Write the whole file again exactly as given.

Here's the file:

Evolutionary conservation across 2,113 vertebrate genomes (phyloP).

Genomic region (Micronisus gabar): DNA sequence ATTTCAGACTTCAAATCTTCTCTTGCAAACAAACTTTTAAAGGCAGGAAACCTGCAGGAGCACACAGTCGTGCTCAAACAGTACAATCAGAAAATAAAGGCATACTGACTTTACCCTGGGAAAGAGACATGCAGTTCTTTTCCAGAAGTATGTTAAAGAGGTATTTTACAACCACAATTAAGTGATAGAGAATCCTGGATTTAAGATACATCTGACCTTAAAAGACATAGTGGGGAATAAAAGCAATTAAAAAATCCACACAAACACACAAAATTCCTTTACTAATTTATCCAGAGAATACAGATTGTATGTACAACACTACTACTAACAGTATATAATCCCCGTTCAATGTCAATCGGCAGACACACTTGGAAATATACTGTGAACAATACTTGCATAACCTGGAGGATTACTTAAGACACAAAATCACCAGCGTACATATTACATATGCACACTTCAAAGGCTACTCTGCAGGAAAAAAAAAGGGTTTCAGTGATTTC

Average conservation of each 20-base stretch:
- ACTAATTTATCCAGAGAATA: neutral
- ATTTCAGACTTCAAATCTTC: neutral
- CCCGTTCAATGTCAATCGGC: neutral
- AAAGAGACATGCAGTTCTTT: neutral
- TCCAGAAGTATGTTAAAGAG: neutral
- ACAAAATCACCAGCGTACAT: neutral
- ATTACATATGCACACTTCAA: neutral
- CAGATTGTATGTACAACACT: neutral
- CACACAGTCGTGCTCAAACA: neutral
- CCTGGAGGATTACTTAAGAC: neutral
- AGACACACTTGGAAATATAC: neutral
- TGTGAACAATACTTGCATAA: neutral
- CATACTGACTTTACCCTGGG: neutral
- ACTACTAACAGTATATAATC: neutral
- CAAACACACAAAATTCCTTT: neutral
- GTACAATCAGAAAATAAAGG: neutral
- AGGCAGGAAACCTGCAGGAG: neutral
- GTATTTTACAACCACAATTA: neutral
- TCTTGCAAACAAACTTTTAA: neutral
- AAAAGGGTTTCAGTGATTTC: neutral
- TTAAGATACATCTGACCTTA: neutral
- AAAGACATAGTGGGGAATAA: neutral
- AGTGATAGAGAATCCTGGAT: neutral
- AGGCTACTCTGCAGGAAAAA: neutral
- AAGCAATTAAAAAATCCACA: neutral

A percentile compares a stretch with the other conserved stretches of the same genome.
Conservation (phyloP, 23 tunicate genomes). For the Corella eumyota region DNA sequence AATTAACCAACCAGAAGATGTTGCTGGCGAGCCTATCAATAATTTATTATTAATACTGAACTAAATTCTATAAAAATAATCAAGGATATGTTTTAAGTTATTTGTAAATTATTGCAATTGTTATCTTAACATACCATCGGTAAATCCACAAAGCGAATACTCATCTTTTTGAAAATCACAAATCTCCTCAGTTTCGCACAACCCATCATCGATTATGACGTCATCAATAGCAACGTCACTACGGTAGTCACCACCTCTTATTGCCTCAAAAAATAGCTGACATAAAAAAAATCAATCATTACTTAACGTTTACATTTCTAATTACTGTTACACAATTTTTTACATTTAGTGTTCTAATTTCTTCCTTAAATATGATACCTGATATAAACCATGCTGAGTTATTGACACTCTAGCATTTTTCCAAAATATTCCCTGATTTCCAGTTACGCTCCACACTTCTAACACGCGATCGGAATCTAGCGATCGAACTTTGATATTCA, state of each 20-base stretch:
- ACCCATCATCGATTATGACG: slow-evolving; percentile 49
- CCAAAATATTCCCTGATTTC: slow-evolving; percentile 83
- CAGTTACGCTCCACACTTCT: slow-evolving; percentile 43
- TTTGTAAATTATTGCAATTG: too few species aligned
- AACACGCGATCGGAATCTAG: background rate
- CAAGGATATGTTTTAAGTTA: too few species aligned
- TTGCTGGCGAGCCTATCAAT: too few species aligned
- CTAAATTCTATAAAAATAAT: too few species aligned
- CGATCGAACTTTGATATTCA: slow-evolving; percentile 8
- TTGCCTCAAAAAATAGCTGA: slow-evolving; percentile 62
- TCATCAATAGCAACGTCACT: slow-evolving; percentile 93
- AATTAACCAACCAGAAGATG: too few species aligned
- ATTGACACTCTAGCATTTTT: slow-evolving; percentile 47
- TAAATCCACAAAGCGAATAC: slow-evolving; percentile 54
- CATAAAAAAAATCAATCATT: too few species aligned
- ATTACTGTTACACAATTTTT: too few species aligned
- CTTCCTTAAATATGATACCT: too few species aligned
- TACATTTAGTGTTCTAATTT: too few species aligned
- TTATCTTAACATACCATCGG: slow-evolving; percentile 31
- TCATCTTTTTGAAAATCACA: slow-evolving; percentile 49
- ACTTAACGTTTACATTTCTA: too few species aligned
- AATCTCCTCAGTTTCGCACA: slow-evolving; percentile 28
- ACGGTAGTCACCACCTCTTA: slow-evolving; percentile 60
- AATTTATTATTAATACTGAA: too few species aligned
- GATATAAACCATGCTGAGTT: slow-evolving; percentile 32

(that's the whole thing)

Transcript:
Evolutionary conservation across 2,113 vertebrate genomes (phyloP).

Genomic region (Micronisus gabar): DNA sequence ATTTCAGACTTCAAATCTTCTCTTGCAAACAAACTTTTAAAGGCAGGAAACCTGCAGGAGCACACAGTCGTGCTCAAACAGTACAATCAGAAAATAAAGGCATACTGACTTTACCCTGGGAAAGAGACATGCAGTTCTTTTCCAGAAGTATGTTAAAGAGGTATTTTACAACCACAATTAAGTGATAGAGAATCCTGGATTTAAGATACATCTGACCTTAAAAGACATAGTGGGGAATAAAAGCAATTAAAAAATCCACACAAACACACAAAATTCCTTTACTAATTTATCCAGAGAATACAGATTGTATGTACAACACTACTACTAACAGTATATAATCCCCGTTCAATGTCAATCGGCAGACACACTTGGAAATATACTGTGAACAATACTTGCATAACCTGGAGGATTACTTAAGACACAAAATCACCAGCGTACATATTACATATGCACACTTCAAAGGCTACTCTGCAGGAAAAAAAAAGGGTTTCAGTGATTTC

Average conservation of each 20-base stretch:
- ACTAATTTATCCAGAGAATA: neutral
- ATTTCAGACTTCAAATCTTC: neutral
- CCCGTTCAATGTCAATCGGC: neutral
- AAAGAGACATGCAGTTCTTT: neutral
- TCCAGAAGTATGTTAAAGAG: neutral
- ACAAAATCACCAGCGTACAT: neutral
- ATTACATATGCACACTTCAA: neutral
- CAGATTGTATGTACAACACT: neutral
- CACACAGTCGTGCTCAAACA: neutral
- CCTGGAGGATTACTTAAGAC: neutral
- AGACACACTTGGAAATATAC: neutral
- TGTGAACAATACTTGCATAA: neutral
- CATACTGACTTTACCCTGGG: neutral
- ACTACTAACAGTATATAATC: neutral
- CAAACACACAAAATTCCTTT: neutral
- GTACAATCAGAAAATAAAGG: neutral
- AGGCAGGAAACCTGCAGGAG: neutral
- GTATTTTACAACCACAATTA: neutral
- TCTTGCAAACAAACTTTTAA: neutral
- AAAAGGGTTTCAGTGATTTC: neutral
- TTAAGATACATCTGACCTTA: neutral
- AAAGACATAGTGGGGAATAA: neutral
- AGTGATAGAGAATCCTGGAT: neutral
- AGGCTACTCTGCAGGAAAAA: neutral
- AAGCAATTAAAAAATCCACA: neutral

A percentile compares a stretch with the other conserved stretches of the same genome.
Conservation (phyloP, 23 tunicate genomes). For the Corella eumyota region DNA sequence AATTAACCAACCAGAAGATGTTGCTGGCGAGCCTATCAATAATTTATTATTAATACTGAACTAAATTCTATAAAAATAATCAAGGATATGTTTTAAGTTATTTGTAAATTATTGCAATTGTTATCTTAACATACCATCGGTAAATCCACAAAGCGAATACTCATCTTTTTGAAAATCACAAATCTCCTCAGTTTCGCACAACCCATCATCGATTATGACGTCATCAATAGCAACGTCACTACGGTAGTCACCACCTCTTATTGCCTCAAAAAATAGCTGACATAAAAAAAATCAATCATTACTTAACGTTTACATTTCTAATTACTGTTACACAATTTTTTACATTTAGTGTTCTAATTTCTTCCTTAAATATGATACCTGATATAAACCATGCTGAGTTATTGACACTCTAGCATTTTTCCAAAATATTCCCTGATTTCCAGTTACGCTCCACACTTCTAACACGCGATCGGAATCTAGCGATCGAACTTTGATATTCA, state of each 20-base stretch:
- ACCCATCATCGATTATGACG: slow-evolving; percentile 49
- CCAAAATATTCCCTGATTTC: slow-evolving; percentile 83
- CAGTTACGCTCCACACTTCT: slow-evolving; percentile 43
- TTTGTAAATTATTGCAATTG: too few species aligned
- AACACGCGATCGGAATCTAG: background rate
- CAAGGATATGTTTTAAGTTA: too few species aligned
- TTGCTGGCGAGCCTATCAAT: too few species aligned
- CTAAATTCTATAAAAATAAT: too few species aligned
- CGATCGAACTTTGATATTCA: slow-evolving; percentile 8
- TTGCCTCAAAAAATAGCTGA: slow-evolving; percentile 62
- TCATCAATAGCAACGTCACT: slow-evolving; percentile 93
- AATTAACCAACCAGAAGATG: too few species aligned
- ATTGACACTCTAGCATTTTT: slow-evolving; percentile 47
- TAAATCCACAAAGCGAATAC: slow-evolving; percentile 54
- CATAAAAAAAATCAATCATT: too few species aligned
- ATTACTGTTACACAATTTTT: too few species aligned
- CTTCCTTAAATATGATACCT: too few species aligned
- TACATTTAGTGTTCTAATTT: too few species aligned
- TTATCTTAACATACCATCGG: slow-evolving; percentile 31
- TCATCTTTTTGAAAATCACA: slow-evolving; percentile 49
- ACTTAACGTTTACATTTCTA: too few species aligned
- AATCTCCTCAGTTTCGCACA: slow-evolving; percentile 28
- ACGGTAGTCACCACCTCTTA: slow-evolving; percentile 60
- AATTTATTATTAATACTGAA: too few species aligned
- GATATAAACCATGCTGAGTT: slow-evolving; percentile 32